Later Infancy And Childhood Disorders With Prominent Neurologic Manifestations

Classic and biopterin-dependent hyperphenylalaninemia Homocystinuria due to cystathionine beta-synthase deficiency Disorders of folate and vitamin B12 metabolism with homocystinuria

4-Hydroxybutyricaciduria Glutaricaciduria type 1

Certain phenotypes of 3-methylglutaconicacidurias Carmitine palmitoyl transferase (CPT) I and II deficiencies Adenosine triphosphate synthetase deficiency Certain phenotypes of MCAD and LCAD deficiencies Biotinidase deficiency in body fluids. The branched-chain alpha-ketoacid dehydrogenase (BCKAD) is deficient, and the disorder is inherited as an autosomal recessive trait. It is a multienzyme complex that contains three major subunits: E1, a decarboxylase; E2, an acyltransferase; and E3, a lipoamide dehydrogenase (dihydrolipoic dehydrogenase). The activity of BCKAD is regulated either by inhibition of reaction products or substrate analogues by reversible phosphorylation/ dephosphorylation of the E1 subunit or by the regulation of gene expression through such hormones as insulin and corticosteroids, or L-carnitine or by glucose. The chromosome location of the genes of the subunits and of complementary DNAs is established (...Ja,bie.3.1:2. ). Mutations of the subunits from different ethnic groups have been identified.

The severe CNS symptoms of the disease have been attributed to brain edema, caused by elevated BCAAs, particularly L-leucine. The neuropathological finding in patients who die is generalized spongy CNS degeneration, similar to other disorders such as nonketotic hyperglycin- emia.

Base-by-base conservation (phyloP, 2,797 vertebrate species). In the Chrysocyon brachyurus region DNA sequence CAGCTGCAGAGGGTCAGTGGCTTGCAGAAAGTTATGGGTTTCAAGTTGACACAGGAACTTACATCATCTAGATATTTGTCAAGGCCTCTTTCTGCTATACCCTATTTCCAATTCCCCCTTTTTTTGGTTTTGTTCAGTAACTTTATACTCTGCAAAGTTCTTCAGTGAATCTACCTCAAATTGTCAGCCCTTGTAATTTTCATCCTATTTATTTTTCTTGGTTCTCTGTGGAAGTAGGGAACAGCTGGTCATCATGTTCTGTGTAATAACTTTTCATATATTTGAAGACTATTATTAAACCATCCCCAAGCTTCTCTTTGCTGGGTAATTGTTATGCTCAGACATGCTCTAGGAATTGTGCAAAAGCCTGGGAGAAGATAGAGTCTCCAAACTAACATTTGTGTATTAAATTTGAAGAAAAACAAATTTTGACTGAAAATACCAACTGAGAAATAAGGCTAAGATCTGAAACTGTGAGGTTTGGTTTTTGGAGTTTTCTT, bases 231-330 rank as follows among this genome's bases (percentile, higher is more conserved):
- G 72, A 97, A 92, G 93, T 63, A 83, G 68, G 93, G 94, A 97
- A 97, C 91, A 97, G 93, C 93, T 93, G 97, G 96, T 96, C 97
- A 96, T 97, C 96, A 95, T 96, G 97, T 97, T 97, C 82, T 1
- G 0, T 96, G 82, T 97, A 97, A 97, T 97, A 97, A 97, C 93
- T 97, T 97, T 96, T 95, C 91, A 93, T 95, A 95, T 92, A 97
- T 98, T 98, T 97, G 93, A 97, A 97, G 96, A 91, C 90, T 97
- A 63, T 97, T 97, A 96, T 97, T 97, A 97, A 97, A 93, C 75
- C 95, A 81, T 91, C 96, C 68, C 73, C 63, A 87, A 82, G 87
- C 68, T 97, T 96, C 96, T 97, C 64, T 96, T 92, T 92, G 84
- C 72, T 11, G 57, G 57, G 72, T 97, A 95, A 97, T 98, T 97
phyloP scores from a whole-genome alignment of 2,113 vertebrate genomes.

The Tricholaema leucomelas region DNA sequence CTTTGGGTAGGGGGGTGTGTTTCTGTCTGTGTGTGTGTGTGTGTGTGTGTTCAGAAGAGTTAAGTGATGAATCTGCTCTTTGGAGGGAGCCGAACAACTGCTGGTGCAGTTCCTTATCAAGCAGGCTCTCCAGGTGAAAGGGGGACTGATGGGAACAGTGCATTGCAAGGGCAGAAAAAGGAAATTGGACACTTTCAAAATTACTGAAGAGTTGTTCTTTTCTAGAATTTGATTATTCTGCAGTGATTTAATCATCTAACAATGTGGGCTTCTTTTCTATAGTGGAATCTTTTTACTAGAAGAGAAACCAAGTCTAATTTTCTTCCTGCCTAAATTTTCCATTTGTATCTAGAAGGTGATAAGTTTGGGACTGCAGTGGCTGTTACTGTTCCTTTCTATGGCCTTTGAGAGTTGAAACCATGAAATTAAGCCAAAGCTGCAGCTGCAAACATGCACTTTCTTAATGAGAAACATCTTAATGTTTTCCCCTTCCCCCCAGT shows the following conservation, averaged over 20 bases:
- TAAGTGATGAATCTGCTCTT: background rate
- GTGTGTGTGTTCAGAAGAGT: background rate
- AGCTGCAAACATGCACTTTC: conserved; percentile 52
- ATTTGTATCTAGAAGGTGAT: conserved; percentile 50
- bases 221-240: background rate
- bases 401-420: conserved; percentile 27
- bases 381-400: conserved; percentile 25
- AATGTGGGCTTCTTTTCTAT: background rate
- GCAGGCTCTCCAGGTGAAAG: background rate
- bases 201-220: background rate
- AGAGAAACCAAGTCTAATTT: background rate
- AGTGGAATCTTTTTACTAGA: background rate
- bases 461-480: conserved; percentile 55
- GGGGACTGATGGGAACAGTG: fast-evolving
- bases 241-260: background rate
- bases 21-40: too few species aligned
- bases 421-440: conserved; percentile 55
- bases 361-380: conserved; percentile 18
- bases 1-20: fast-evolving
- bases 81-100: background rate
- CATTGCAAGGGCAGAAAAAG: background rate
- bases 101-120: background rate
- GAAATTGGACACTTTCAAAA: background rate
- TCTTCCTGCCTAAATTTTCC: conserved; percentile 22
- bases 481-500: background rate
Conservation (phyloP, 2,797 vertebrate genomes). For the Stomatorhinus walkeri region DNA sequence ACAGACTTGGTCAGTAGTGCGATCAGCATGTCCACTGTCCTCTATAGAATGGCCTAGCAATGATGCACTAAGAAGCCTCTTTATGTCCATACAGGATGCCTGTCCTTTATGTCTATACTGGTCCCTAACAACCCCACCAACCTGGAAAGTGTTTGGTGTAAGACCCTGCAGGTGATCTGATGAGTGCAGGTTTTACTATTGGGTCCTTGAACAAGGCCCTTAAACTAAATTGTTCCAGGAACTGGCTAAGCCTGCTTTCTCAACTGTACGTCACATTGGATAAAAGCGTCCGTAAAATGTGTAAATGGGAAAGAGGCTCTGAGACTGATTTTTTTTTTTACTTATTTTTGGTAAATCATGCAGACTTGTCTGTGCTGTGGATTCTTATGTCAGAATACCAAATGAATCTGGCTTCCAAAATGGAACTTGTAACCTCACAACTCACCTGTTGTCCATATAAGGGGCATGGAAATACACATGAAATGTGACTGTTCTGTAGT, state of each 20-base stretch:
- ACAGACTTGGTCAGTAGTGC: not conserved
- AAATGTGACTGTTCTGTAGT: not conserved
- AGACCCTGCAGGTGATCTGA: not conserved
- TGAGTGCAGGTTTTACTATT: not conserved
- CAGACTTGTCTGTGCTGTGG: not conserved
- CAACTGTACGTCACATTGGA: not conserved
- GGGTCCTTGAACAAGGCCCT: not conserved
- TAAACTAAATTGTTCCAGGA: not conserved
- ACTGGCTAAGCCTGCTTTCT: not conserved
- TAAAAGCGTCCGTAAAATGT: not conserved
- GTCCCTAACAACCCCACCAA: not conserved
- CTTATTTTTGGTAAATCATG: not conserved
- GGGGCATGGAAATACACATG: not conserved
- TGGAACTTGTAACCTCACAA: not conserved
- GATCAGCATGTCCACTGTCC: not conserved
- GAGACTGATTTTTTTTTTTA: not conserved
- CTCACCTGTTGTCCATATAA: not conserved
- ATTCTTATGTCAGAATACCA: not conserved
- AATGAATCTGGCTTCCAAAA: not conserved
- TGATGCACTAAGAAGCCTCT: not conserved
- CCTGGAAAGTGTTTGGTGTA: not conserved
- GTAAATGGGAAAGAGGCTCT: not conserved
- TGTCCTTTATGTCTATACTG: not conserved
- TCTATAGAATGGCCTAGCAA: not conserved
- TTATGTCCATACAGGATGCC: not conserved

Epidemiology and Risk Factors. The worldwide frequency based on routine screening data from 26.8 million newborns is about 1 in 185,000. [4 The disease is common in consanguineous communities; for example, among the Mennonites of Pennsylvania the incidence is 1 in 176. It is encountered frequently in the Middle East, particularly in the Arabian peninsula, where its frequency may be as high as 1 in 2,000.

Clinical Features and Associated Disorders. The classical form of MSUD usually presents within the first 2 weeks of life and rarely beyond 1 month of age. The prodromal symptoms include refusal to feed, vomiting, increasing lethargy, and seizures, with eventual coma. Because the cerebral peduncles and the dorsal part of the brain stem are the earliest parts of the CNS involved, the patient develops opisthotonus and primitive reflexes are usually absent. The initial clinical diagnosis is commonly meningitis or sepsis; and because such patients frequently have associated sepsis, the primary diagnosis may be missed for many days. Cerebral edema leads to tone disturbances, alternating between increased tone and hypotonia. Seizure activity is usually clonic or myoclonic with eyes rolling upward. Early optic atrophy is usual and recedes only if the therapeutic intervention is prompt. When the presence of disease is not recognized at this stage, or the neonate is not managed appropriately, the infant becomes blind and has severe spastic quadriplegia (see Fig, 31-1 ). Undiagnosed patients usually develop apnea and die. When treated appropriately, the symptoms will gradually disappear. In well-managed patients, mild to moderate hypotonia (particularly axial hypotonia) persists during the first year of life; eventually, mild to moderate cerebellar ataxia will remain as the only neurological sequela.


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